January 22, 2012
Back by popular demand, the Airport Towing 8.5″x11″ wall calendar has a new and exciting look for 2012. This 13 month calendar covers January 2012 to January 2013 and is artisticly decorated with images from the Storer Antique Tow Truck Collection with touches of color scattered throughout the new monochrome theme.
Airport Towing & Burien Towing calendars are all printed & assembled in the USA. Tow Trucks featured in the calendar are the familiar classic rigs from 2011 and prevoius years, with a totally new look and some never-seen-before shots. The entire collection of antique trucks is housed at Airport Towing in Burien, WA near Seattle.
Now in its 8th year, Airport Towing calendars are becoming well known around the Puget Sound region and within the Towing & Automotive industry. Come by our office to claim your calendar today at 817 SW 149th St. Burien, WA 98166. If you would like to have a calendar mailed to you simply call our office at 206-243-6252 or Contact Us online. The 2012 calendar features the following trucks & settings:
February: 1925 Ford Model TT @ Burien Towing Co. Warehouse
March: 2007 Peterbilt 378 Heavy Duty Tow Truck @ West Seattle
April: Row of Antique Trucks & 2004 Chevrolet SSR @ Burien Towing Co.
June: 2008 Kenworth T-300 Medium Duty Tow Truck @ Normandy Park
July: Airport Towing Tow Trucks in the Burien Independence Day Parade
August: 1928 Ford Model A Roadster @ Fremont
September: 1935 Ford @ White Center
November: 1933 Ford @ Kerry Park, Seattle, WA
December: 1935 Chevrolet @ Seatac, WA
January 2013: 1966 Ford F-350 @ Airport Towing, Burien, WA
August 12, 2011
On a recent outing, Seattle seniors took to the drivers’ seat of hot-rod & classic trucks that were once built for work but are now a symbol for fun & nostalgia. The smiles told the story of the group’s one-of-a-kind trip down memory lane.
July 7th, 2011 Seattle Parks and Recreation visited Airport Towing and Burien Towing to explore Storer Enterprises unique tow truck museum. The Storer Antique Tow Truck Collection began in September of 1997 when founder Mark Storer, purchased his first classic truck. Shortly after the purchase of the 1925 Ford Model TT, Mark developed a passion for the history of the towing industry as he worked to restore it into a classic tow truck.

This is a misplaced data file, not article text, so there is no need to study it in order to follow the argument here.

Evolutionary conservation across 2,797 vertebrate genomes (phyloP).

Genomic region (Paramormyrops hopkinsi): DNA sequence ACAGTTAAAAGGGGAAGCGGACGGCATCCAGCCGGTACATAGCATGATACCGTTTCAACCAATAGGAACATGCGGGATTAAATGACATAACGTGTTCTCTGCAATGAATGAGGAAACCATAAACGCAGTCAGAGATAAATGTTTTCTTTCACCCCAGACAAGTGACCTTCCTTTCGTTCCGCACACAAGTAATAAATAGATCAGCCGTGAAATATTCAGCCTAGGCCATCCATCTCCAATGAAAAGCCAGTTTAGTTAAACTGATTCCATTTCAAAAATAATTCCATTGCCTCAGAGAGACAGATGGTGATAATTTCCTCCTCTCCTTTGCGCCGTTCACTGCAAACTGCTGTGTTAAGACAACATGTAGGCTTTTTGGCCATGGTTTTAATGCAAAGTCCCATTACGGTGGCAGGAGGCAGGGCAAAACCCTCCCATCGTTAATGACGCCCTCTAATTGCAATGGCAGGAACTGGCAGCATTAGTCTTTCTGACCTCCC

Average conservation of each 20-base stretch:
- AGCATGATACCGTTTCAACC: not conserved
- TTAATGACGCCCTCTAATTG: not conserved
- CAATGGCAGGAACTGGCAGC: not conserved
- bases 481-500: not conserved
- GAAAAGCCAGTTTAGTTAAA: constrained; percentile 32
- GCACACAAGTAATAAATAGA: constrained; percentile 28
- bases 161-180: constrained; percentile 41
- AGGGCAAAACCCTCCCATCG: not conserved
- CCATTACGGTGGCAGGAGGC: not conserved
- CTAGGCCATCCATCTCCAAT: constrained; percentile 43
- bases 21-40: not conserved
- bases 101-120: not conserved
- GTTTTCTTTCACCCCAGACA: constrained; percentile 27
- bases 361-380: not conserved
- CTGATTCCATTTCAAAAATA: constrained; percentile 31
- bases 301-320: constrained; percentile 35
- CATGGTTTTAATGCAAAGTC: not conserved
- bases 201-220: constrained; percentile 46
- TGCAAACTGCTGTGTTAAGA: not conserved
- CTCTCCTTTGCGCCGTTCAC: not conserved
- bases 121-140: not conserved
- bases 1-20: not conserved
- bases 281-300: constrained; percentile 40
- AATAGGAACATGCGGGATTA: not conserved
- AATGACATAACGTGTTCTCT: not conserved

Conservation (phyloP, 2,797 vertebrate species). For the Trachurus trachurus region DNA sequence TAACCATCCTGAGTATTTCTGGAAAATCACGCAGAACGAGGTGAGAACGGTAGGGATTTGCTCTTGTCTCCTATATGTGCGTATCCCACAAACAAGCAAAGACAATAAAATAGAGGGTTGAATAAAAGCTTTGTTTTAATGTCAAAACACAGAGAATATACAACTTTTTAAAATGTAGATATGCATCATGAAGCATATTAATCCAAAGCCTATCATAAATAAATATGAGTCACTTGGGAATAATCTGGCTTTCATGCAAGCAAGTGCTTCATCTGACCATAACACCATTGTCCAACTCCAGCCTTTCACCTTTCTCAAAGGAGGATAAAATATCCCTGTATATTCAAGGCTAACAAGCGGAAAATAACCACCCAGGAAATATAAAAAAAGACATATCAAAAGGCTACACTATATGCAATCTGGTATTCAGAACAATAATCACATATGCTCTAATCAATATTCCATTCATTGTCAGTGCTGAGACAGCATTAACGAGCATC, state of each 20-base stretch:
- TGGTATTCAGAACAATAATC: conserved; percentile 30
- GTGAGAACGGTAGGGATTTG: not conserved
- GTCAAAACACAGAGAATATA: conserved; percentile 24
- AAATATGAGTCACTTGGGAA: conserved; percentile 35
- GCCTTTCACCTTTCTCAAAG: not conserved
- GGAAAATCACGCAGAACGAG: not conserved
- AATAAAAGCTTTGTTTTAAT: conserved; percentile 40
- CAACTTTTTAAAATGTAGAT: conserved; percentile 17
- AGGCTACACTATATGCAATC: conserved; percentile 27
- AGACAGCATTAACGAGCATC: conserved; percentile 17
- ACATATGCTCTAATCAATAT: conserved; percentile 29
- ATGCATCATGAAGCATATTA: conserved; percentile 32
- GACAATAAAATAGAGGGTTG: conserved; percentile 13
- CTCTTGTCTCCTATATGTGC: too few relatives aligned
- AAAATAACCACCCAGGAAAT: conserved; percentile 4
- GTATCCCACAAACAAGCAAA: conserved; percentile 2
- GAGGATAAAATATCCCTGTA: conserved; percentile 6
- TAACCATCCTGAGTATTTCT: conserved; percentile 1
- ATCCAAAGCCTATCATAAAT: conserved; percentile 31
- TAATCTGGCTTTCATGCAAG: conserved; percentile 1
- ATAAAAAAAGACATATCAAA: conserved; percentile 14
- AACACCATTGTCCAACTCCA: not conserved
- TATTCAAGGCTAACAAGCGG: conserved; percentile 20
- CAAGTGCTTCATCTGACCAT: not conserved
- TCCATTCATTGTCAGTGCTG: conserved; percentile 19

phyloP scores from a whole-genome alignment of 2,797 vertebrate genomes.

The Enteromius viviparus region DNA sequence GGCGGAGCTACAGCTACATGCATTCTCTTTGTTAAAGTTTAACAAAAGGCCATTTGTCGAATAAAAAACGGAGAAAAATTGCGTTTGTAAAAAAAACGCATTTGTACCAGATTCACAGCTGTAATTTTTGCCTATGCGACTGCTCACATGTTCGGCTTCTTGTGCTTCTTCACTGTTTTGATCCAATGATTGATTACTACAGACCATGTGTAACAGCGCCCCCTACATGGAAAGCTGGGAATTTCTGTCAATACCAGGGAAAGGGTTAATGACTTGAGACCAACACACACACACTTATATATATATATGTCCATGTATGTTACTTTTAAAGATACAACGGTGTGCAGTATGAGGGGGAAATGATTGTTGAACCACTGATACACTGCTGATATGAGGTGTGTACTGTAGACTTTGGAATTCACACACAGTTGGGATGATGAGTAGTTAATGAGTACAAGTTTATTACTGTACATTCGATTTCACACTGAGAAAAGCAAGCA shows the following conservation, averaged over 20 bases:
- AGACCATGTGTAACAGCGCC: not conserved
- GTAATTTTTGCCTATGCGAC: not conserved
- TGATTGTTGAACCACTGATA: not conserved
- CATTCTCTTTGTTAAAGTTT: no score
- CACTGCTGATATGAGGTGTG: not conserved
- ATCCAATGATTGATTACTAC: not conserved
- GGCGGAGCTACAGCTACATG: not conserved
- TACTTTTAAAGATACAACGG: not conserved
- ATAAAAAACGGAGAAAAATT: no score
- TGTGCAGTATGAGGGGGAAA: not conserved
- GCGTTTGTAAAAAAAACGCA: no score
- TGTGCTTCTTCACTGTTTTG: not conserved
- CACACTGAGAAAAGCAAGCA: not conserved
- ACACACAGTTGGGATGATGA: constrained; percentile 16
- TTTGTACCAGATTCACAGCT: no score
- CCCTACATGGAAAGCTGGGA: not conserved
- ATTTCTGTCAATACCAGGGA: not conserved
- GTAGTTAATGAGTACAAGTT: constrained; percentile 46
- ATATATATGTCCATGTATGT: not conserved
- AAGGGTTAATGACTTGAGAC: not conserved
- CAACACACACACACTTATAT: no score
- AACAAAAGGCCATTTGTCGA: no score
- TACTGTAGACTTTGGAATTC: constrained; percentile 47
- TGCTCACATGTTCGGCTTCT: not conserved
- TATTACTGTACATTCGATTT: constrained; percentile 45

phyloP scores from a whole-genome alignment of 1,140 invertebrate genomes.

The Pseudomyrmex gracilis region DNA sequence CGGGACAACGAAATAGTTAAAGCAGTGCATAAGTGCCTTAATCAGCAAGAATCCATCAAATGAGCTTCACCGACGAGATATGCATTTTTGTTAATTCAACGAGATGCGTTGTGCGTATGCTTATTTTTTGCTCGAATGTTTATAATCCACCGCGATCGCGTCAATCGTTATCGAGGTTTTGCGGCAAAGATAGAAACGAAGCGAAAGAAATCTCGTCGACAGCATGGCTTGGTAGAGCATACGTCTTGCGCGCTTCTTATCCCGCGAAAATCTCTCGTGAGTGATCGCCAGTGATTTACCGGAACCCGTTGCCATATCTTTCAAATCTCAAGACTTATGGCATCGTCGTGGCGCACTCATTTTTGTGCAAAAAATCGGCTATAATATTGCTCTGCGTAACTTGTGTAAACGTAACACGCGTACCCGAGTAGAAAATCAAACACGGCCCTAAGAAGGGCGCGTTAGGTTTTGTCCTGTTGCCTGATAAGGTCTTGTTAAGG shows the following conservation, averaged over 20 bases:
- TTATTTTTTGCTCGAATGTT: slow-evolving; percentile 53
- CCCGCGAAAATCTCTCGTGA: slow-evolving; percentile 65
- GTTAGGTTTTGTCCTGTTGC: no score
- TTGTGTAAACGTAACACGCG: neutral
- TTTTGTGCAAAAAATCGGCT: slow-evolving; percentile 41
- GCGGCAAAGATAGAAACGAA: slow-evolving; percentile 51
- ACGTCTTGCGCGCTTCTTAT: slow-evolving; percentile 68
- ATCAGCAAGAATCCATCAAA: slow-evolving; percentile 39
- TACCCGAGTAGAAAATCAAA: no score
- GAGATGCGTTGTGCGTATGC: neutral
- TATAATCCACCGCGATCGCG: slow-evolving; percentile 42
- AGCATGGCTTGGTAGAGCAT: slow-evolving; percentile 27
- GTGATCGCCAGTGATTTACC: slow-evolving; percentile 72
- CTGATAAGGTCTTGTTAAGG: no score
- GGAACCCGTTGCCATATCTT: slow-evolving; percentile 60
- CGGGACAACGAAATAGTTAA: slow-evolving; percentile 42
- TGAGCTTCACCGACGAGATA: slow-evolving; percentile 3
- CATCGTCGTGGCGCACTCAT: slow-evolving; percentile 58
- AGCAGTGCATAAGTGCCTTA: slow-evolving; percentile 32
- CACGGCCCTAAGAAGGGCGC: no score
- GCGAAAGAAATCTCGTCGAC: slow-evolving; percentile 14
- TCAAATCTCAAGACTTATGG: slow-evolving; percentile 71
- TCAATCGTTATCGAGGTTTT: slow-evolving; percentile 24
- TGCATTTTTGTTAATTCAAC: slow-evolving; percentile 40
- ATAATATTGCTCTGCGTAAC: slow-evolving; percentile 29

Since that time restoration projects have been continuously ongoing in the Burien Towing warehouse, which currently houses 13 distinctly different show vehicles.
Seattle Parks and Recreation brought 27 energized senior citizens to the Burien Towing warehouse to stroll down memory lane of through the display of several vintage tow trucks each of a different era. Many were in awe and excited to take a picture inside the 1925 Model TT. Many others were astonished by the 1935 Ford hotrod tow truck with flames painted on the hood. After examining the tow trucks, many of the guests were excited to see a 2004 limited edition Chevrolet SSR with hidden strobe lights that were a custom modification installed by Storer.
As the entire group walked the premise of Airport & Burien Towing they were delighted to see a 1932 Ford Model BB un-restored to compare the large efforts it takes from scratch to finish. One comment was, “what is the next tow truck Airport Towing will be restoring?” Kenny Savage, General Manager responded, “When the time is right, we might be considering restoring a 1979 Ford F-350 Indy tow truck.” The unique background of this truck was being one of the four official tow trucks of the 1979 Indianapolis 500.